Bernard J. Carvahlo, Appellant, v. United States of America, Appellee, 307 F.2d 394 (D.C. Cir. 1962)Annotate this Case
Decided June 28, 1962
Mr. John L. Kilcullen, Washington, D. C., for appellant.
Mr. Barry Sidman, Asst. U. S. Atty., with whom Messrs. David C. Acheson, U. S. Atty., and Nathan J. Paulson and Alfred Hantman, Asst. U. S. Attys., were on the brief, for appellee. Mr. Daniel A. Rezneck, Asst. U. S. Atty., also entered an appearance for appellee.
Before BAZELON, FAHY and BASTIAN, Circuit Judges.
The defendant, Carvahlo, appeals his conviction for violation of 18 U.S.C. § 1010. The indictment charges that for the purpose of obtaining a loan and advance of credit from the Union Trust Company, with the intent that such loan and advance should be offered to and accepted by the Federal Housing Administration for insurance, defendant passed, uttered and published, or caused to be passed, uttered and published, to the Assistant Treasurer of the trust company, a falsely made credit application for a property improvement loan, which application contained false and fraudulent representations, to wit, that the loan applicant was one Violet M. Terpstra and that she had purchased the residence 3424 Texas Avenue, S. E., Washington, D. C., which statements the defendant knew to be false and fraudulent.
Briefly stated, the facts are that Miss Terpstra, at the request of the defendant, took title to the said property on June 10, 1958, and on that date executed promissory notes securing practically all of the purchase money, which was in fact $21,500. At the time she entered into this transaction, as well as when she entered into all later transactions discussed infra, Miss Terpstra knew what she was doing; she was not in any way deceived into thinking she was performing one action when she was in fact performing another. This differentiates this case from Cohen v. United States, 178 F.2d 588 (6th Cir. 1947), cert. denied, 339 U.S. 920, 70 S. Ct. 623, 94 L. Ed. 1344.
In February 1959, again at the request of the defendant, Miss Terpstra signed an application for a property improvement loan on the property, in which she signed her name as applicant. The application, printed in standard blank form, read in pertinent part as follows:
"Is Owned Date Price by _________________________ Purchased _______ Paid $________" (Name of Titleholder) [Emphasis added]
This line was filled in as follows:
"Is Owned Violet M. Terpstra Date Price by _______________________ Purchased 5/58 Paid $21,500" (Name of Titleholder)
The loan was granted on the security of the property and also on the credit rating of Miss Terpstra. (The record discloses that the defendant's credit standing was bad.) Because it later developed that an amount of money equivalent to the amount of the loan was not applied to the improvement of the property, and because there was default in payment of the installments due on the loan, the Federal Housing Administration was called upon to make good its guarantee of the loan.
Bearing in mind Rule 7(c) of the Federal Rules of Criminal Procedure, 18 U.S.C., which provides that " [t]he indictment or the information shall be a plain, concise and definite written statement of the essential facts constituting the offense charged," it is hard to see how the defendant could possibly be found guilty of making false statements in the application or causing them to be made.1 The facts as stated on the application were correct. Had the application contained language seeking the owner of any equity in the title to the property, and had false statements been made in that connection, a different situation might have arisen. The fact is that the improvement loan was extended on the value of the property for which the improvements were intended and on the credit of the borrower. The property on which the loan was made is the same as disclosed in the application, and there is no question but that the borrower, Miss Terpstra, was a much more financially responsible person than was the defendant. As a matter of fact, at the present time she is paying back in installments to the Federal Housing Administration the amount which it was compelled to make good.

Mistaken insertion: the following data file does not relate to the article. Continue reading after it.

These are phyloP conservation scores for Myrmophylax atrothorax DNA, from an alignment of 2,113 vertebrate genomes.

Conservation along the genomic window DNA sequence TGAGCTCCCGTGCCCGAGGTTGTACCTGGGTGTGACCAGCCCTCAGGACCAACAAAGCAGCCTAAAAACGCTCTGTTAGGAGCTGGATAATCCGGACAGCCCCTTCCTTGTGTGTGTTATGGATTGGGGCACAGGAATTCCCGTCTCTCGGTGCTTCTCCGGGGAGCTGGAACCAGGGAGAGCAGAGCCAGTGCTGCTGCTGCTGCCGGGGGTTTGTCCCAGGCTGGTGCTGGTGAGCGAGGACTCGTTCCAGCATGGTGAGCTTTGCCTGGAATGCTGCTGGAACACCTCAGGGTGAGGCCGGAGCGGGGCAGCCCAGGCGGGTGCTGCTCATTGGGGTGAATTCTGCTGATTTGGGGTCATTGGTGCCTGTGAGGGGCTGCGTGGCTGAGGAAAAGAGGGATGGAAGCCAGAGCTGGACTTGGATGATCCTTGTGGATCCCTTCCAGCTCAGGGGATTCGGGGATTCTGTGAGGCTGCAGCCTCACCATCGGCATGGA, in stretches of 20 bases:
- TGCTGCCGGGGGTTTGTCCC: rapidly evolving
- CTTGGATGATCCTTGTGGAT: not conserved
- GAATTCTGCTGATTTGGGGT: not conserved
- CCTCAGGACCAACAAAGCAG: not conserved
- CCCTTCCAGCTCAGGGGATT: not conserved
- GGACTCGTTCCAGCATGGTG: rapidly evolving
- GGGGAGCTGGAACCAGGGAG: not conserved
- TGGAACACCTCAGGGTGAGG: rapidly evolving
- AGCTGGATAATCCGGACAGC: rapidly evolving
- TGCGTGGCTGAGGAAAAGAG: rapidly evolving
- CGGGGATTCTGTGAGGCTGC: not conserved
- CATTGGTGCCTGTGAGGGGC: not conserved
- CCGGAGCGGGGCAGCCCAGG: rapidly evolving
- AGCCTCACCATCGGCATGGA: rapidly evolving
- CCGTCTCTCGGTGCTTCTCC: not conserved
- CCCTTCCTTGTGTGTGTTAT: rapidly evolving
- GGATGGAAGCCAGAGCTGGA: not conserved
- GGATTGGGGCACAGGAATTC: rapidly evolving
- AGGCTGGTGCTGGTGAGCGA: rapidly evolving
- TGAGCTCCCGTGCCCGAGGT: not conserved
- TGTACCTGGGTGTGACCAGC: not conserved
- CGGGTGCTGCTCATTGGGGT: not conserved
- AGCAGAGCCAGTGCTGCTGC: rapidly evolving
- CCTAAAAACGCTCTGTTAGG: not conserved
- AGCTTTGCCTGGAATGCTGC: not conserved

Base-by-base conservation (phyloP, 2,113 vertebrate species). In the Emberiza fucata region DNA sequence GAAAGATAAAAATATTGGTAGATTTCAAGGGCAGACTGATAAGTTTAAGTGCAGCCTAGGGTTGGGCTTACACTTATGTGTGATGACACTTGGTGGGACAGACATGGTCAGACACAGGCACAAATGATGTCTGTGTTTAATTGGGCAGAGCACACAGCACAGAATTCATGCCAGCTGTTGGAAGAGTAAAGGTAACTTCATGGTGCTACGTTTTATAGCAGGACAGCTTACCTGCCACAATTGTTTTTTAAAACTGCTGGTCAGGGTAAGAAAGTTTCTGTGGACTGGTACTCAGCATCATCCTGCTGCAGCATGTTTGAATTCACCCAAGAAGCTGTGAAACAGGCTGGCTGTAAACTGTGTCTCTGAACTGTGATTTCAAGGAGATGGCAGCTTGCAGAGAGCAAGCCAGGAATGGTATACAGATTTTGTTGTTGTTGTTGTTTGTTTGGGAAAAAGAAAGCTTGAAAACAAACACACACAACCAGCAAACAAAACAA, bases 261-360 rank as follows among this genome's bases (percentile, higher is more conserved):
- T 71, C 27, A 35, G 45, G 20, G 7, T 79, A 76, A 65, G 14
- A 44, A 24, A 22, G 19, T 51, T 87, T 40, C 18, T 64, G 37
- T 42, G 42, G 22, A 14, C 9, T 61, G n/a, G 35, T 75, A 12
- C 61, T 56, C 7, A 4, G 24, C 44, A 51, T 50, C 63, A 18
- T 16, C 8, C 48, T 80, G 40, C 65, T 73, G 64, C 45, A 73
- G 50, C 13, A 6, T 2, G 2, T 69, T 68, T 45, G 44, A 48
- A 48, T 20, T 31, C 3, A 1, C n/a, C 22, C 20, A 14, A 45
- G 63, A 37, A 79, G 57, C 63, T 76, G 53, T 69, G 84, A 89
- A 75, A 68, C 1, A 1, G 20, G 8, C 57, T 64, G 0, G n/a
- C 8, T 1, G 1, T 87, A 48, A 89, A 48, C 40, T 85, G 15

It is not unusual for property to be taken in the name of a person other than the real owner. There are, at times, proper reasons for this. The Government, the guarantor of the improvement loan, got what it bargained for: the house as security, and the credit responsibility of the actual applicant for the loan.2 The fact that some time later certain irregularities arose with respect to the use of the money advanced by the loan has nothing whatsoever to do with this case. Perhaps an indictment for some other offense might have been obtained; but it is not necessary for us to go into that. Suffice it to say that the indictment as drawn is not sufficient to justify the conviction on the evidence adduced, and the defendant's motion for a judgment of acquittal, made at the close of the case, should have been granted.
The loss to the lender and the Federal Housing Administration could no doubt have been avoided had the lender seen to the proper application of the proceeds of the improvement loan.
Reversed with directions to enter a judgment of acquittal.
It may be noted that had defendant demanded of Miss Terpstra transfer of the title to the property to himself, she could well have refused such transfer until her name was removed from the notes secured by deeds of trust on the property
At the risk of being redundant, we again point out that at the time Miss Terpstra signed the application she knew what she was doing, and she knew that by so signing she was pledging her credit in order to obtain the loan. If she was mistaken in any respect at all, it was only as to defendant's financial ability to make the installment payments, a factor which is immaterial as far as the offense charged in the indictment is concerned